Maybelline Celebrity Holiday Advertisement Analysis

1988 Words 8 Pages
An Analysis of Maybelline’s Celebrity Holiday Advertisement
Cosmetics seem to be a rite of passage for girls transitioning to teenagers. They are inspired by the beautifully enhanced models in magazines and the filtered celebrities they follow on social media. But while the famous are beautiful perfect, the average person isn’t. From Natalie Portman to Tyra Banks, cosmetics companies employ fresh, famous faces to promote and advertise their product. They prey on the innocence and the income of the young through these celebrities who have an influence over consumers and what they buy. Advertisers take advantage of this and turn around to make a profit off of young consumers money. Ulta, the popular beauty store which houses hundreds of cosmetic
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The “Jetsetter” ad utilizes cultural norms, beliefs, and the rhetorical strategy to sell their product effectively. Women are bombarded with images that show them unrealistic expectations for themselves. “These images paint a picture of the ideal family, the perfect home. What a beautiful woman is,” says marketing executive Jay Chiat (p. 225). Photoshopped models, airbrushed actresses and filtered Instagram pictures lead women to look at themselves in the mirror and see nothing like the women in magazines or online. Advertisers use pathos to evoke the emotion in their audience. In this case they are taking an ordinary woman and comparing her to a supermodel. Photoshopping and digitally enhancing expert Ashley Brown (2015) says, “Advertising works by seeming to ‘‘invite us ‘freely’ to create ourselves in accordance with the way in which they have already created us’’(p.689). But while it may hurt an individual’s self-esteem, it is a booster for cosmetics and beauty sales everywhere. In recent years, the Advertising Standards Authority (ASA), has cracked down on brands like Maybelline, CoverGirl, and L’Oréal to decrease some of these falsified images for the benefit for profit. “The NAD, recently banned two L’Oréal celebrity advertisements, demonstrating how a consumer is likely to be misled by the false representations of Photoshop” (Brown, 2015, p. 98). …show more content…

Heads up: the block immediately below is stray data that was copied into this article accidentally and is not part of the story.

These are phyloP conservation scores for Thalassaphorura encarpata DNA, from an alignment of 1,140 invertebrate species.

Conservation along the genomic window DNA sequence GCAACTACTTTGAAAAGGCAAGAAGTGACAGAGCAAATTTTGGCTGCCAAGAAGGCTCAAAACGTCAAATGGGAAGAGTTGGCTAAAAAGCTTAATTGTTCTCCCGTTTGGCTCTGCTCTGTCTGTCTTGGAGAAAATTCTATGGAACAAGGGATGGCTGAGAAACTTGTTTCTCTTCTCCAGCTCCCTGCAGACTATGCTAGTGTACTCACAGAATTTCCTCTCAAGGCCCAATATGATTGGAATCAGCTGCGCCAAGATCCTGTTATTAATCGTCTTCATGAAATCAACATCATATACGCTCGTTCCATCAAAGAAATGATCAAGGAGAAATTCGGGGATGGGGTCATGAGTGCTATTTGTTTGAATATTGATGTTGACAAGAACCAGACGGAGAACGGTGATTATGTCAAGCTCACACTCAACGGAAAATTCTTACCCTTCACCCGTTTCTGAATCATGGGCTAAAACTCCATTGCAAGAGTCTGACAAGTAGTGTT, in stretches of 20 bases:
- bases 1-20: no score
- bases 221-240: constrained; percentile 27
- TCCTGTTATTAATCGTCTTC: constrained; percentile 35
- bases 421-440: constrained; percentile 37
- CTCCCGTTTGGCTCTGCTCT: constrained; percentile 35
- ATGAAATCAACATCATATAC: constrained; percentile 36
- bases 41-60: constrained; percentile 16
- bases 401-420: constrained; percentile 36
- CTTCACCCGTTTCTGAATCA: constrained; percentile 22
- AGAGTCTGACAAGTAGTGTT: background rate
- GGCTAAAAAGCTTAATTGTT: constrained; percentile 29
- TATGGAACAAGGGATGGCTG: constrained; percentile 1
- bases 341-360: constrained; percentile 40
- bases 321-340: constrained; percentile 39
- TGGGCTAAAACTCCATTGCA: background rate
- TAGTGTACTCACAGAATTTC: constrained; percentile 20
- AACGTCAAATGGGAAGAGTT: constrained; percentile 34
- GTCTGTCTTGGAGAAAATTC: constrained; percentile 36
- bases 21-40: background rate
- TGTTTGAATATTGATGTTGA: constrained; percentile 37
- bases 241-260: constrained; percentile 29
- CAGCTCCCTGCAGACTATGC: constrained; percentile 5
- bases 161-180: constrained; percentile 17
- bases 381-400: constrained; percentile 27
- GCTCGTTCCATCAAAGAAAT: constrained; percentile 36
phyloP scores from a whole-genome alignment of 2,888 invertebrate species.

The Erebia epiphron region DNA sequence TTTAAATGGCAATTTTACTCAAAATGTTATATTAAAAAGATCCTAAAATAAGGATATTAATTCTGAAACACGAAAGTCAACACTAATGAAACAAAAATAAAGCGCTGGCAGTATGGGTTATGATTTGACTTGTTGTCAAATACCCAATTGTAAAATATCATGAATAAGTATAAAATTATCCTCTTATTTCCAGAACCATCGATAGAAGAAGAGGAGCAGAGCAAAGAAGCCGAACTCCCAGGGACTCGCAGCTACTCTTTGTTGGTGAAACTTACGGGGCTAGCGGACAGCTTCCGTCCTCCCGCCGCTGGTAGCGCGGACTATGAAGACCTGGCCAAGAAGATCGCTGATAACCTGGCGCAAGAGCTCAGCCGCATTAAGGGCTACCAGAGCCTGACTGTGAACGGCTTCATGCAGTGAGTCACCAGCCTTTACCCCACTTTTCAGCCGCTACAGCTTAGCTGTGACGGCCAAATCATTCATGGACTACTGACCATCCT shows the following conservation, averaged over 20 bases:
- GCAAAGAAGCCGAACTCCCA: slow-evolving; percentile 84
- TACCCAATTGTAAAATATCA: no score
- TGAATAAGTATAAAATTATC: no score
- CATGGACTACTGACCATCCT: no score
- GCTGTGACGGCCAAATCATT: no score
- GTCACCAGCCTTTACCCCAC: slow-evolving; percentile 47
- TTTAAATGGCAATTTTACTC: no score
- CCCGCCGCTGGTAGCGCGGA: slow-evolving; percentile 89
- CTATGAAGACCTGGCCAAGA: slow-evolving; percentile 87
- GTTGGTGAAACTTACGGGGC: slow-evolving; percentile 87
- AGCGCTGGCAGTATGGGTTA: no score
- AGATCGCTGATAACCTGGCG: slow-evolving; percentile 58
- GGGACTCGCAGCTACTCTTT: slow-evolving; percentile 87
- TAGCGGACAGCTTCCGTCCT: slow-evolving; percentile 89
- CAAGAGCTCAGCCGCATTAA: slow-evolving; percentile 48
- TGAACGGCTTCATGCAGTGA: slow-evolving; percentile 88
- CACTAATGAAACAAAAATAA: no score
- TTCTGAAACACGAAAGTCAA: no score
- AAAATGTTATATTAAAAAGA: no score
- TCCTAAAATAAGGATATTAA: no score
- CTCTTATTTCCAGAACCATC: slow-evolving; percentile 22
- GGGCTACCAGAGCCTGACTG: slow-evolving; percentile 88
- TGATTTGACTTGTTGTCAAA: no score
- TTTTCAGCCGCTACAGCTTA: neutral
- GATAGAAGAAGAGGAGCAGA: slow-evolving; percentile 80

Maybelline’s moto alone, “Maybe she’s born with it. Maybe it’s Maybelline” indicates how models may be born with beauty, but the consumer can be like the model and buy Maybelline. Celebrities can endorse a certain product, but that doesn’t mean they are experts on the product. Hadid symbolizes what women want to be everywhere, young, beautiful, confident and successful. Associate professor of English, Barbara J. Blakely (2011) comments on advertising rhetoric. “There is an important presence of ‘‘visible rhetoric’’ that is making use of popularly accepted and celebrated values to sell products (p. 10). These ideals appeal to the masses because it is tenaciously unrelenting in its message. This leads many consumers to believe that Hadid would use this affordable brand found almost anywhere. It is doubtful that Hadid would actually use these products but she puts in a good effort to convince the audience of the opposite. In bold letters under her new product is “24 New Gigi Hadid Products”. Not Maybelline, but Gigi Hadid as if her name alone gives it credibility. Consumer’s trust celebrities who are perceived experts in their field. This same principle is seen on the palette itself, where Maybelline is in much smaller and less flashy typography. As if the brand does not want its customers to know they are buying an inexpensive product. Because the reality is that Hadid would never

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